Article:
Most recently, Bland Farms was named one of the fastest growing privately held companies in America by Inc. Magazine in 2009. Each week Bland Farms supplies 4,000 pounds of sweet onions to America's Second Harvest of Coastal Georgia Food Bank whose mission is to feed hungry people and strengthen communities in the food bank's 21-county service area.

Bland Farms also has a three-year sponsorship agreement with St. Jude's Children's Research Hospital, and this year, two Raymond D. Bland Agricultural Scholarships will be awarded to high school seniors in the Glennville, Ga. area who plan to pursue post-secondary studies in agriculture or agriculture-related fields.

Most recently, Bland Farms has joined The Breast Cancer Research Foundation in the fight against breast cancer. And, 2011 marks the first year of Bland Farms' corporate sponsorship of the Fellowship of Christian Athletes.

Bland cites his belief in the Lord as sustaining him through the most difficult times. He is joined in the business by his wife Sandra, and children Landis, Troy and Courtney.

The 2010 Hall of Fame award went to Delwin Dowdy of Dowdy Farms, Reidsville, Ga. Presenting the award was Reid Torrance, Tattnall County Extension Service and Area Onion Manager, who said, "This award goes to someone who was a very dear friend of mine. He taught me a great deal about onion production and the onion business. And he taught many of you as well."

Delwin Dowdy is remembered as always being willing to share his knowledge with other growers. He assisted many of them when they first started growing onions going back as much as 30 years ago. Many sought his input regularly, wanting to know his opinion of the season's crop, managing resources, packing quality product and developing infrastructure.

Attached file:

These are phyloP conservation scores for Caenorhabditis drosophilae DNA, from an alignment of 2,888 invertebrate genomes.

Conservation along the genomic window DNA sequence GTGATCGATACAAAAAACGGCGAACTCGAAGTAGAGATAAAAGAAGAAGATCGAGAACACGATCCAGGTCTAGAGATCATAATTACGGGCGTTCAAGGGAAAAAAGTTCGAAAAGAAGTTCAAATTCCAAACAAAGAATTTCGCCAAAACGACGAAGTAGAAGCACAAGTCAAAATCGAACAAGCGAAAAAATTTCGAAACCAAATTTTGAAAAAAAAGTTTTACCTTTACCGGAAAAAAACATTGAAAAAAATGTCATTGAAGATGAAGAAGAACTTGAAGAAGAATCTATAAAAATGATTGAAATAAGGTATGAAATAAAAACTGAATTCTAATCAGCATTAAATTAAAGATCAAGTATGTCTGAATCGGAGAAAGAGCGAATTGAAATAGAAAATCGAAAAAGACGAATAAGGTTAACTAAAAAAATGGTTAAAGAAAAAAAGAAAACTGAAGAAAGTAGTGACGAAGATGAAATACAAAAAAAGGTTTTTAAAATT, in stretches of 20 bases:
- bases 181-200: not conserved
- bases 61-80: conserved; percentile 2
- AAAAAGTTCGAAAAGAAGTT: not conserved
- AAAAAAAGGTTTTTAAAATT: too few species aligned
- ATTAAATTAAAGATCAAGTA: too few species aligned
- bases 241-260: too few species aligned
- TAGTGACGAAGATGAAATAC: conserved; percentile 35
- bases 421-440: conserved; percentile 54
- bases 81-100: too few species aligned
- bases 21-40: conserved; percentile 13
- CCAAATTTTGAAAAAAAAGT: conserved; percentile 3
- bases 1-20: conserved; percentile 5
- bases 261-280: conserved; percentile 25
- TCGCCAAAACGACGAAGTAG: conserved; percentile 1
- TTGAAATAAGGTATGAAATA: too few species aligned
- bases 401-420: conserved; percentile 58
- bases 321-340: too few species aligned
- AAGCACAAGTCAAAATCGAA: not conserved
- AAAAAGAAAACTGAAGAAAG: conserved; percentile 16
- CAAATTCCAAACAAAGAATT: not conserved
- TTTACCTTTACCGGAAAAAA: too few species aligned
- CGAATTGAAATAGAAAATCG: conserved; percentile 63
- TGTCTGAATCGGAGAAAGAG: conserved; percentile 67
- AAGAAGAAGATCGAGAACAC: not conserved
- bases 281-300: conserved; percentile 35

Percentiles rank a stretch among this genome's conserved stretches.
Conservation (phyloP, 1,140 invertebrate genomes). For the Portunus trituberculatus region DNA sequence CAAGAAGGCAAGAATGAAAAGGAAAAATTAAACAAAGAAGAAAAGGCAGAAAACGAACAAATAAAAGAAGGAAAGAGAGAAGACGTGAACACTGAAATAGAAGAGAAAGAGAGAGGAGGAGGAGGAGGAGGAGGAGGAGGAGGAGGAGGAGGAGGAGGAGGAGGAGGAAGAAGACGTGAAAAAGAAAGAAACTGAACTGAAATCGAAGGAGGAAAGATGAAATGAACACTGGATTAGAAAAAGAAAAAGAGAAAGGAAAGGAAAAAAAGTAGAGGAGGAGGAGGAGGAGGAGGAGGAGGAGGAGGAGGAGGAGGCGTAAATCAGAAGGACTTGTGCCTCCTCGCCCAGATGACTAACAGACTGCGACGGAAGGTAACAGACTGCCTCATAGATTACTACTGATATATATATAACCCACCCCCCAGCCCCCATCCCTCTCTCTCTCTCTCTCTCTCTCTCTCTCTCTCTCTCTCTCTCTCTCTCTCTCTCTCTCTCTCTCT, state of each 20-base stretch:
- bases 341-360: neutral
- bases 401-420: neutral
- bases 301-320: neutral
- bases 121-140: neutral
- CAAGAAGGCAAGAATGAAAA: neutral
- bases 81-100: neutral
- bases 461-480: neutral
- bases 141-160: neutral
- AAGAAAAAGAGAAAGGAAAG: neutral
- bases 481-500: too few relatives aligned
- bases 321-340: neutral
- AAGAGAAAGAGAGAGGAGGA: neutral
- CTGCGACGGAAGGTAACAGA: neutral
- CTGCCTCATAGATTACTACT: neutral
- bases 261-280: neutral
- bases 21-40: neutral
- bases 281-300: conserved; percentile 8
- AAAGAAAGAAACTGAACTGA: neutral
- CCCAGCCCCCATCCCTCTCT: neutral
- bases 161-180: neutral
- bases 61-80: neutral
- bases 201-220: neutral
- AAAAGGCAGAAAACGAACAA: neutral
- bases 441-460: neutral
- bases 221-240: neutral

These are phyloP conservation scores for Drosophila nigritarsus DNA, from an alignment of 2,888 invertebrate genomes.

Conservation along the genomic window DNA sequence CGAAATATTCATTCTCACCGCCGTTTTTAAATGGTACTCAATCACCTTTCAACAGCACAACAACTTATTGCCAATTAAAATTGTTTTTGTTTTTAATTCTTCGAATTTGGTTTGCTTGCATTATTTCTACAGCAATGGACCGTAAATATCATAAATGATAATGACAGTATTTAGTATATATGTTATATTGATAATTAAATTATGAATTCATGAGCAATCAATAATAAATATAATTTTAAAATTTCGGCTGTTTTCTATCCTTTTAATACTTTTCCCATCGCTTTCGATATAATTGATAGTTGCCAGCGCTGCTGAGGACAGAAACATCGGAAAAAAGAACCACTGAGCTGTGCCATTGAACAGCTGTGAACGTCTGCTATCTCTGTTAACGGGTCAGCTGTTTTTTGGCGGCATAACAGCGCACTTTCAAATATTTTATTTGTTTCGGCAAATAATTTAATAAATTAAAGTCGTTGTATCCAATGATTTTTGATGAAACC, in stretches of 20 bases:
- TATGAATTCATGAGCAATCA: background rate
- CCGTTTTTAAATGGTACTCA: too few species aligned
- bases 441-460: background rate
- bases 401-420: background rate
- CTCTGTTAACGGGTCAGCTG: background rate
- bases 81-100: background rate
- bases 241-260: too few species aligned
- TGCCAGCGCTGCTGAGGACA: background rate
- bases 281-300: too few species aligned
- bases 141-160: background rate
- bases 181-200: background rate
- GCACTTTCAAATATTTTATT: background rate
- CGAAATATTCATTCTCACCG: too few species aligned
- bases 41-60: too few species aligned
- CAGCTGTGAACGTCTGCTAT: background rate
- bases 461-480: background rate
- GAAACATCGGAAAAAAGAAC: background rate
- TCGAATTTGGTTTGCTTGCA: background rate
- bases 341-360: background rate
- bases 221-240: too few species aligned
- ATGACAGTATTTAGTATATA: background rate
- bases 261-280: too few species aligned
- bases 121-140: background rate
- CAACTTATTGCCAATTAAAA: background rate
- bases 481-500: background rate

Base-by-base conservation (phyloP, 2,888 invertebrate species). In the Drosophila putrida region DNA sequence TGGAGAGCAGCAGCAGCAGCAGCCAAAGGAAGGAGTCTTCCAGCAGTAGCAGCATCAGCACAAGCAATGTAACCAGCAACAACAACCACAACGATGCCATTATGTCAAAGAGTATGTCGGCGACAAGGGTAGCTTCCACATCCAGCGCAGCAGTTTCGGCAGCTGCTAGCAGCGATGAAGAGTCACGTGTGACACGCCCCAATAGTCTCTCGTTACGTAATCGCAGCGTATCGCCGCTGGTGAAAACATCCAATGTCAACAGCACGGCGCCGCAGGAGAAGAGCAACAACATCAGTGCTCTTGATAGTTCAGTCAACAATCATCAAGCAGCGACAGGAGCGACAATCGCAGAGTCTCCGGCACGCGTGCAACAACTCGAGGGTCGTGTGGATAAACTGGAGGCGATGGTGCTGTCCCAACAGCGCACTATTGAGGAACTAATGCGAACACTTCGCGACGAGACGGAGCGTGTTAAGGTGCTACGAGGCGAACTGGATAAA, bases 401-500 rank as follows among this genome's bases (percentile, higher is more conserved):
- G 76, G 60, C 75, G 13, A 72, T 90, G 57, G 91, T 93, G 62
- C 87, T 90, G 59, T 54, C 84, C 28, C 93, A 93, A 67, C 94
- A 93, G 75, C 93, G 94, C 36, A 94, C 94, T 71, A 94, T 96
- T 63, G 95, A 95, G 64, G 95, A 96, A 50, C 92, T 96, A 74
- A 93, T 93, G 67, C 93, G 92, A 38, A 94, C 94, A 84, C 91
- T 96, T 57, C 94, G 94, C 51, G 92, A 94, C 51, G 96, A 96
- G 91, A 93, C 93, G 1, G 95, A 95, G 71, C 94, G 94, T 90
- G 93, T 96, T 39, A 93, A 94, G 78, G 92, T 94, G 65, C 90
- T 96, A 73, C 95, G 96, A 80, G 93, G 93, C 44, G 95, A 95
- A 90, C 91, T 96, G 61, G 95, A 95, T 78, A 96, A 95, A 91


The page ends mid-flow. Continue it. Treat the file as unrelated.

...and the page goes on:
Strategic marketer

Dowdy was known not only as a good grower and for packing the very best quality product, but also he was revered as a strategic marketer and a wizard of financial management. His wife Mary routinely said, "Everything he touches turns to gold."

That statement seemed true because Dowdy had an eye for an opportunity and a keen mind for business. He applied that ability to his onion operation daily.

Other traits he possessed included an eye for detail. Said Torrance, "He spent more time looking at a field of onions than anyone I know. He taught me, as a young county agent, to look closer, and closer still. This benefitted me throughout my career in troubleshooting problems in fields."

Dowdy also had a good recollection of previous seasons, remembering small details. Farmers report, "We may recall the Super Bowl freeze, but he would remember how many days it was below X temperature, how long the soil remained frozen and other details. He would relate past seasons to the current one in an attempt to predict what we might expect."

Because of Dowdy's expertise and commitment to detail, the University of Georgia Cooperative Extension service often utilized his farm for research projects and field days. He had a great willingness to cooperate with these endeavors.

Dowdy passed away two years ago in January, 2009 at the age of 69. Those in the industry often report they wish he were here today to confide in. His depth of knowledge about the onion business was vast. And, as Torrance recalled, "You can't help but grin when you think about Delwin kicked back in his office chair with his arm hanging over his head and toothpick dangling from his mouth."

He was considered a friend to all. He was a resource and an asset to many and a true pioneer in the onion industry.

More information about the Vidalia onion industry may be obtained at